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Thought Itself

The History of Philosophy, Logic & The Mind with Eric Gerlach

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asian philosophy

Buddha, Einstein & the Intuitive Mind

Einstein_1921_by_F_Schmutzer“The intuitive mind is a sacred gift and the rational mind is a faithful servant. We have created a society that honors the servant and has forgotten the gift.” – Albert Einstein

80-foot-Buddha-Statue“I shall endure hard words as the elephant endures the arrows of battle, for many people speak wildly.  The tamed elephant goes to battle.  The king rides him.  The tamed man is the master.  He can endure hard words in peace.  The elephant hauls itself from the mud.  In the same way drag yourself out of your sloth.” – Buddha

The Nothingness of Grounds, Ends, and the Meaningless

Children in Laos at the BlackboardI have been thinking lately, in lieu of conversations with friends, about where thinking starts and stops, the grounds and the ends, with the means in the middle. Just as Lee Braver says in his book Groundless Grounds, we do not examine the grounds from which we start as we use them, giving them a kind of nothingness underneath rather than turtles all the way down in an infinite regress.  Wittgenstein’s child at the blackboard is a perfect illustration of this point.  Children learn math as a regular practice, not as a complete and coherent set of rules.  Rules are only called in when there are misunderstandings in following the regular practice, just as road signs are employed when one does not know the way to San Jose.  If we need rules to understand things, then we need rules to understand the rules, and so on, and we have an infinite regress again, this time without turtles.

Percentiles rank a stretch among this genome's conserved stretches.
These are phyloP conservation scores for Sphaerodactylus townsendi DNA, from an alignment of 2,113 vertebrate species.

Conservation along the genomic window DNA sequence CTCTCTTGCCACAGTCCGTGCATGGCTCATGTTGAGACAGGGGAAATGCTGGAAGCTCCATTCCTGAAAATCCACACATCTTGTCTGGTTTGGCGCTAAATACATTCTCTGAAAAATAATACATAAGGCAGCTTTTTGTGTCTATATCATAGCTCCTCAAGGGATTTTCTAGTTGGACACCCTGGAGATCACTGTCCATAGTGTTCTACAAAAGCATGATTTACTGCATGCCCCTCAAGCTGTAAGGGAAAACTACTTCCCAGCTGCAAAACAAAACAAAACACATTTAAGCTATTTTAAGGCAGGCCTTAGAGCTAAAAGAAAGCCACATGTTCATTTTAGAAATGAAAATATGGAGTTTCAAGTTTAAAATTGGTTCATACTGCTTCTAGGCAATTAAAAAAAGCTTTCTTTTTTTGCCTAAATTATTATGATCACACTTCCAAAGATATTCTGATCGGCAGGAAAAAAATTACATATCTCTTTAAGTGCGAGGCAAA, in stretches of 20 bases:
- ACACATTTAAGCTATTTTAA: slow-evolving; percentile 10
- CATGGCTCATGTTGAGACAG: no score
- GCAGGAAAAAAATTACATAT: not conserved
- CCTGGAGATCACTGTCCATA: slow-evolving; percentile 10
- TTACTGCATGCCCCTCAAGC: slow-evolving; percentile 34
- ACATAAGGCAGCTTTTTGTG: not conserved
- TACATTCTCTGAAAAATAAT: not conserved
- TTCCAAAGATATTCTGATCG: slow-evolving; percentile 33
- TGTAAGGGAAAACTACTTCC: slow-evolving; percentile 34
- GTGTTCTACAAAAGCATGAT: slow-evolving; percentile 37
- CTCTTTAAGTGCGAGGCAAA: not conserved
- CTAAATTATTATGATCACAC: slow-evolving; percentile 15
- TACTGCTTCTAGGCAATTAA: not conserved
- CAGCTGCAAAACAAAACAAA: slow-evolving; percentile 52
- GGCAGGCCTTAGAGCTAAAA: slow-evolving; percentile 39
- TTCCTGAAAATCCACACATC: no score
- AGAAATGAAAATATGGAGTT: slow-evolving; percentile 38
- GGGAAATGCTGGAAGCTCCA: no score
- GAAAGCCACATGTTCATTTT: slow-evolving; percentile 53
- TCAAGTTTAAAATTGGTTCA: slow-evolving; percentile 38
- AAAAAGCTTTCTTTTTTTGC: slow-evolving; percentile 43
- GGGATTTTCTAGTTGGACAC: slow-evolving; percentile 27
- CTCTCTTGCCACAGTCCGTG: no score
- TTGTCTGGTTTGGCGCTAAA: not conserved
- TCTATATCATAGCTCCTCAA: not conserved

coffee cupSimilarly, the mundane and meaningless has a nothingness to it for the opposite reason. Consider the things around us that are serving no purpose, which we barely notice.  While we proceed from grounds towards ends, the mundane serves no ends, and thus it recedes as nothing important, bringing us nowhere and to nothing.  Similarly, our ends have a nothingness to them because, in spite of giving things their importance, we do not think beyond them as to where they lead. When I think about pouring myself another cup of sweet, satisfying coffee, I am not thinking about what caffeine will do to my body, and if I am thinking about what caffeine will do to my body, I am not thinking about what significance this may have for scientific studies. One has to move in thought from one to the other, shifting grounds and ends, to put each end in sight.

Zen Circle Caligraphy PaintingThus: The nothingness of grounds is our lack of seeing beneath them, the nothingness of the mundane is our lack of seeing them as leading beyond themselves to other things, and the nothingness of ends is our lack of seeing beyond them.

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